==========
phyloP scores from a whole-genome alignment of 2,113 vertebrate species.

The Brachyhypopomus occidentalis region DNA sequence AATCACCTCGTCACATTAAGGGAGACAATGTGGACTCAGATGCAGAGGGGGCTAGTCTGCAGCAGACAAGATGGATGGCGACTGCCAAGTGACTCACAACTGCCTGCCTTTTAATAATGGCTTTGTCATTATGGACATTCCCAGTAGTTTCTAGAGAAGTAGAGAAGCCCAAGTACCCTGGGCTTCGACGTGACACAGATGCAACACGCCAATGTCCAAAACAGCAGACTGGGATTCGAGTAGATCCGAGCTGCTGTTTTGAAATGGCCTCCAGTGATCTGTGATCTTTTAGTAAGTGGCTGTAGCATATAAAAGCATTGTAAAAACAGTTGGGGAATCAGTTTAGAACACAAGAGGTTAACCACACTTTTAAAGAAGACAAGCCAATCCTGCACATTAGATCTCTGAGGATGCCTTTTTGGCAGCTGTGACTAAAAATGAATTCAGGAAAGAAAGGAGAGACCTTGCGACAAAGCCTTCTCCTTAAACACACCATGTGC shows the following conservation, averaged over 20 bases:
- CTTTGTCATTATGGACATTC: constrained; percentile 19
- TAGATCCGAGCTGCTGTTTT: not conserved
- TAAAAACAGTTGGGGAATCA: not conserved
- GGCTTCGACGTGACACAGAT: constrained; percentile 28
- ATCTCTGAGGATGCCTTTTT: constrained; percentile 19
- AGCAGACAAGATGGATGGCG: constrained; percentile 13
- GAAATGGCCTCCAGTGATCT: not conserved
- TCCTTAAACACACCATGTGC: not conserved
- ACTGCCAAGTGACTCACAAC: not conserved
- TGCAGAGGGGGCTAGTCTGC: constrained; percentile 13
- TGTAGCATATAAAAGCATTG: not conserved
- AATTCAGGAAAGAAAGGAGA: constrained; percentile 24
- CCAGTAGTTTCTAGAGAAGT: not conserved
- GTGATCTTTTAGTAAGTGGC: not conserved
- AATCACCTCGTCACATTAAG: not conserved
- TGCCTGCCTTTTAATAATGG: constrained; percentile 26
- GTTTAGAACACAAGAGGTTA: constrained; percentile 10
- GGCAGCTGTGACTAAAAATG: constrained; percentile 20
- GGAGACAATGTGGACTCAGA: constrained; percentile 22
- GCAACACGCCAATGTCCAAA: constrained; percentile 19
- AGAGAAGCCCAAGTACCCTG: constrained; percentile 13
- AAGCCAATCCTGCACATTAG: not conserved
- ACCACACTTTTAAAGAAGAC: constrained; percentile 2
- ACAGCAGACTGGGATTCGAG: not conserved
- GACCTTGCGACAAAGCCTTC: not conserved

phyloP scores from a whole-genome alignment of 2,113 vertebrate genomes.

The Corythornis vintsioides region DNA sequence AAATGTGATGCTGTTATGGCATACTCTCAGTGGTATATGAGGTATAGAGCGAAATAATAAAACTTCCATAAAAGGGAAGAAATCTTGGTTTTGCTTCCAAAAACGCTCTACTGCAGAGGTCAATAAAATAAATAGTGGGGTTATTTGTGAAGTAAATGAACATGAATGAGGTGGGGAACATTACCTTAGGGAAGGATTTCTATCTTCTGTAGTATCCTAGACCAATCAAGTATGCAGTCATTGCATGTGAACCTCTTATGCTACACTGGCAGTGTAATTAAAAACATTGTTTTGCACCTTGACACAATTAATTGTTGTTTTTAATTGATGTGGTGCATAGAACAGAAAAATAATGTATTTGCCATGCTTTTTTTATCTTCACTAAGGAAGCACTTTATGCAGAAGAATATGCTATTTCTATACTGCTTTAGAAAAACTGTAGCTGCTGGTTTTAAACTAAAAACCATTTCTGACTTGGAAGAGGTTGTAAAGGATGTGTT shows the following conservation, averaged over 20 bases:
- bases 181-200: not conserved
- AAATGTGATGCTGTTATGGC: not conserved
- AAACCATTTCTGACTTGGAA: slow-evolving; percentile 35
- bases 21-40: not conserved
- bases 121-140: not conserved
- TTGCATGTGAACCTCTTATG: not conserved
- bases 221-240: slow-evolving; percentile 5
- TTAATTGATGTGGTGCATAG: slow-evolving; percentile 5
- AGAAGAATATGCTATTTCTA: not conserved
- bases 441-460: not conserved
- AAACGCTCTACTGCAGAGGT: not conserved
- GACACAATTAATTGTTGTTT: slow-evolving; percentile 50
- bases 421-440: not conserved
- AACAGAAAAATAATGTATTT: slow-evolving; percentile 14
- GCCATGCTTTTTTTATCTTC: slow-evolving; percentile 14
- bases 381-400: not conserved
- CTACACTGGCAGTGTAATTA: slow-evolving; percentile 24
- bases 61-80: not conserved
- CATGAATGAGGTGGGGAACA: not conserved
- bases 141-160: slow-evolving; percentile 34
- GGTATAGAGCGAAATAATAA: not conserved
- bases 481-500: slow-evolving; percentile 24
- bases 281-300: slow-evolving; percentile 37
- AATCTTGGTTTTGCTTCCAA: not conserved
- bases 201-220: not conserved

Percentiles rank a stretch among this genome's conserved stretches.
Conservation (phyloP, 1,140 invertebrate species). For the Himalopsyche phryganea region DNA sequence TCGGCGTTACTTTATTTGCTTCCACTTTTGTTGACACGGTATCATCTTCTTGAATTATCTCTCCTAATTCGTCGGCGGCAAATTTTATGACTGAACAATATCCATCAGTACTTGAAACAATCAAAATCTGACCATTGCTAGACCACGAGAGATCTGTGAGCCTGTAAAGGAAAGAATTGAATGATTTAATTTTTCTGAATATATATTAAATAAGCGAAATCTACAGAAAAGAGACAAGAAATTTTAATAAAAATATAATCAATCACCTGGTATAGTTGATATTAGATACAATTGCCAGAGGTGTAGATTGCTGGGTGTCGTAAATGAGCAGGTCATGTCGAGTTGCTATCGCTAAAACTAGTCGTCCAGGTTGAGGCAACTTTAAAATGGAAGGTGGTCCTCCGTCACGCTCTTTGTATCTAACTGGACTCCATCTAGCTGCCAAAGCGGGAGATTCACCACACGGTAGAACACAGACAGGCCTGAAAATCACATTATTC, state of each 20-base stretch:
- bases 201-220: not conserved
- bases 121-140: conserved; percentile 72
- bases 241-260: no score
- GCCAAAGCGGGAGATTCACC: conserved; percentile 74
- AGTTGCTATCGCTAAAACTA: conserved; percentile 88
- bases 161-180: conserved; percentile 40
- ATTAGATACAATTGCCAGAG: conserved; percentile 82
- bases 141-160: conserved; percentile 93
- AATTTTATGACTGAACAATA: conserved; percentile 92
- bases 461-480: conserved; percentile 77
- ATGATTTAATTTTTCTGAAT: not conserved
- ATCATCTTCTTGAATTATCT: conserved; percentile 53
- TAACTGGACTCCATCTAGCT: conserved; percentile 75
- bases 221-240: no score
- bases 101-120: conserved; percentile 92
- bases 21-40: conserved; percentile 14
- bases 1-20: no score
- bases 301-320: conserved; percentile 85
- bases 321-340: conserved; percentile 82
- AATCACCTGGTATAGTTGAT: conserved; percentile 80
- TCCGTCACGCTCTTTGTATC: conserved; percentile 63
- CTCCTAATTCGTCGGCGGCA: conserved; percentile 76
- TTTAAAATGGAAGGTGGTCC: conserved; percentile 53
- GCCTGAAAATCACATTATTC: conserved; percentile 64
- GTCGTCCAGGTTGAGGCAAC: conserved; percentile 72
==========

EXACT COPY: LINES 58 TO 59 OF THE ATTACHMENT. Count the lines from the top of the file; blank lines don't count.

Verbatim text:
- bases 121-140: conserved; percentile 72
- bases 241-260: no score